Cannabidiol (CBD) and tetrahydrocannabinol (THC) are literally on everyone‘s lips. The structures of these two substances are closely related but differ in their effect. Over the past years, research in the field of artificial synthesis and derivatization of cannabinoids has been flourishing. However, the term synthetic cannabinoids all too often conceals psychoactive designer drugs that bind to cannabinoid receptors and induce an (il)legal high.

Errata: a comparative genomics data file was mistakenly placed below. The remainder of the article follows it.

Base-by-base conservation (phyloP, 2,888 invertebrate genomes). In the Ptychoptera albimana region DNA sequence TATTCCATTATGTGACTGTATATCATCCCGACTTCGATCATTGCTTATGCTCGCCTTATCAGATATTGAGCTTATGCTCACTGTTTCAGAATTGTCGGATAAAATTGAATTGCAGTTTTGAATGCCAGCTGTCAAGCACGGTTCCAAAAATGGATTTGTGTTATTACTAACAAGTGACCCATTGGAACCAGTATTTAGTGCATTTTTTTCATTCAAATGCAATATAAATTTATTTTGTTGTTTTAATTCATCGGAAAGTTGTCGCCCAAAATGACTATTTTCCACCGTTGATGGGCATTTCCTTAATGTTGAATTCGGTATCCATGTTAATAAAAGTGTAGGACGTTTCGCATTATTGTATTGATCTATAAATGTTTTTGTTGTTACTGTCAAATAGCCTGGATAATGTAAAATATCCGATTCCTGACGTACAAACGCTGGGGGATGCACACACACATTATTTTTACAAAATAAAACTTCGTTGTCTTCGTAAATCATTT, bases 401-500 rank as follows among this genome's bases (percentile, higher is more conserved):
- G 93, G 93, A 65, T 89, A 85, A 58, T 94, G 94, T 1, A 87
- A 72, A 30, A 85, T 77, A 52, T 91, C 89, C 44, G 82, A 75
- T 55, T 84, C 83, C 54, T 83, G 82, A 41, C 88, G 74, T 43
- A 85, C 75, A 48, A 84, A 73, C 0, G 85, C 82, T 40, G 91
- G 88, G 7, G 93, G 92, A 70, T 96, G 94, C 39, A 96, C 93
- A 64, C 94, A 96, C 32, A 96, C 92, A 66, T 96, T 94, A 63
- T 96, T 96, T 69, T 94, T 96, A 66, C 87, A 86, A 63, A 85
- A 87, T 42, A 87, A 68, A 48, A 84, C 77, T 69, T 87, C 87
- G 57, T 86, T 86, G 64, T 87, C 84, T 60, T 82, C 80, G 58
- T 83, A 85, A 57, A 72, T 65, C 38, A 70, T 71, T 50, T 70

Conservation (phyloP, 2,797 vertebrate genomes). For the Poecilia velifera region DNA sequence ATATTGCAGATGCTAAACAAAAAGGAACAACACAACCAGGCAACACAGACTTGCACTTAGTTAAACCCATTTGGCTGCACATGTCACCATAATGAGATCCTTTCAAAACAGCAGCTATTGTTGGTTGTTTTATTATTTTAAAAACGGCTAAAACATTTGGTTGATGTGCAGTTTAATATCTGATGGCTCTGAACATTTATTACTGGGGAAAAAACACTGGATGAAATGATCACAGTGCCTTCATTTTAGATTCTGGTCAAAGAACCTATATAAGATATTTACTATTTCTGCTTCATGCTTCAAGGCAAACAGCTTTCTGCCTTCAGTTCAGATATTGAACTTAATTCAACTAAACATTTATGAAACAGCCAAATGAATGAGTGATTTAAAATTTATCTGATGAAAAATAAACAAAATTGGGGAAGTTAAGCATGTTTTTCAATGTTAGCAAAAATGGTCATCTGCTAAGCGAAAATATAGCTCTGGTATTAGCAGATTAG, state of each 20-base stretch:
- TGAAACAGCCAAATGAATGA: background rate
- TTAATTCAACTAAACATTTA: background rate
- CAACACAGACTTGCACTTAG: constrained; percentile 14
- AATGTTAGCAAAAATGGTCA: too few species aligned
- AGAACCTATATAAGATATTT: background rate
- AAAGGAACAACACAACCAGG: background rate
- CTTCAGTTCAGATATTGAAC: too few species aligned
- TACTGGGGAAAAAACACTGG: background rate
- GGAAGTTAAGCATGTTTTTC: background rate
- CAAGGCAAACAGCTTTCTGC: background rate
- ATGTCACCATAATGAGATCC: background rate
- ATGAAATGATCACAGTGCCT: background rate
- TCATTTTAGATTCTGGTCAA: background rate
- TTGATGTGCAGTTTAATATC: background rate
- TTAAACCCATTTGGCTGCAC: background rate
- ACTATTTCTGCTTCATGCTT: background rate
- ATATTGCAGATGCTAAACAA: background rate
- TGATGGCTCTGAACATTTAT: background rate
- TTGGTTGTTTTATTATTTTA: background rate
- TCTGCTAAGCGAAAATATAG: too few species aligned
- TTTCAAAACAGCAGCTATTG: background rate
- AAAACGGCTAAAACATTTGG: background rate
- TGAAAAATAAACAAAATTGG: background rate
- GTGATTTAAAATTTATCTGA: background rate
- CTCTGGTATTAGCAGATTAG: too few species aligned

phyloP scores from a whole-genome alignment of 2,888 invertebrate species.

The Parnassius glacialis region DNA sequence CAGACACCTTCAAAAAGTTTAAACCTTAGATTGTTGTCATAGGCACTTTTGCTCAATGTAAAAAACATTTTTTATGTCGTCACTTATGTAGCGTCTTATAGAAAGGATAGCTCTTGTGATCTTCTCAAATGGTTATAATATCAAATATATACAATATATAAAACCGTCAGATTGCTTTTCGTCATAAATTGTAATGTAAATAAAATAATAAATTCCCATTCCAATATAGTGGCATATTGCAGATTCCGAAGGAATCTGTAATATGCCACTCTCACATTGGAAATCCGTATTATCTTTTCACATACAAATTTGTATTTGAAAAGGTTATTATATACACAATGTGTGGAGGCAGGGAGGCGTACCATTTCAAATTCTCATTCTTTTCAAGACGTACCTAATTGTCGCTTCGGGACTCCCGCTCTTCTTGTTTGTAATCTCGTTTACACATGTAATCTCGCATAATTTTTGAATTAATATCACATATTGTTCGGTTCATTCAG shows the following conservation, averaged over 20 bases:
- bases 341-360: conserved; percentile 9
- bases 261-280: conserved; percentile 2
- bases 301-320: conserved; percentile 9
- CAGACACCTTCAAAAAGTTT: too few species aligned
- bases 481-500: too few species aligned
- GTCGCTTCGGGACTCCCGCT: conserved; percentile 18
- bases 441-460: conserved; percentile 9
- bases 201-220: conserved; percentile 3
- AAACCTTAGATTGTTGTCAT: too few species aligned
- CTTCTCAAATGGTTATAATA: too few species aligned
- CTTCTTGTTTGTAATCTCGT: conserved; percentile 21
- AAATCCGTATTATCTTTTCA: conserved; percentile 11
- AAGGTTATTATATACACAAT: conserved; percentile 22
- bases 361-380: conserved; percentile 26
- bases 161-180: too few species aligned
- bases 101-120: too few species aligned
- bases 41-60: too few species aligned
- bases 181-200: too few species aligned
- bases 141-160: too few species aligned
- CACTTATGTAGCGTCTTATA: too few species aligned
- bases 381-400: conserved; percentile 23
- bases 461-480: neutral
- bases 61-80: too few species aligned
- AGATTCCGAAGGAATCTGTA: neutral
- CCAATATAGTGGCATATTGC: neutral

Plant extracts of cultivated strains of Cannabis Sativa can contain over 20% of Δ9-tetrahydrocannabinolcarboxylic acid (THCA) and cannabidiolic acid (CBDA) in dried plant mass. The biosynthesis of THCA and CBDA relies on stereoselective enzymatic conversions of the achiral polyketide olivetolic acid and the terpene derivative geranyl pyrophosphate (GPP) as achiral starting materials. It is catalyzed by THCA and CBDA synthase, respectively (Figure 1).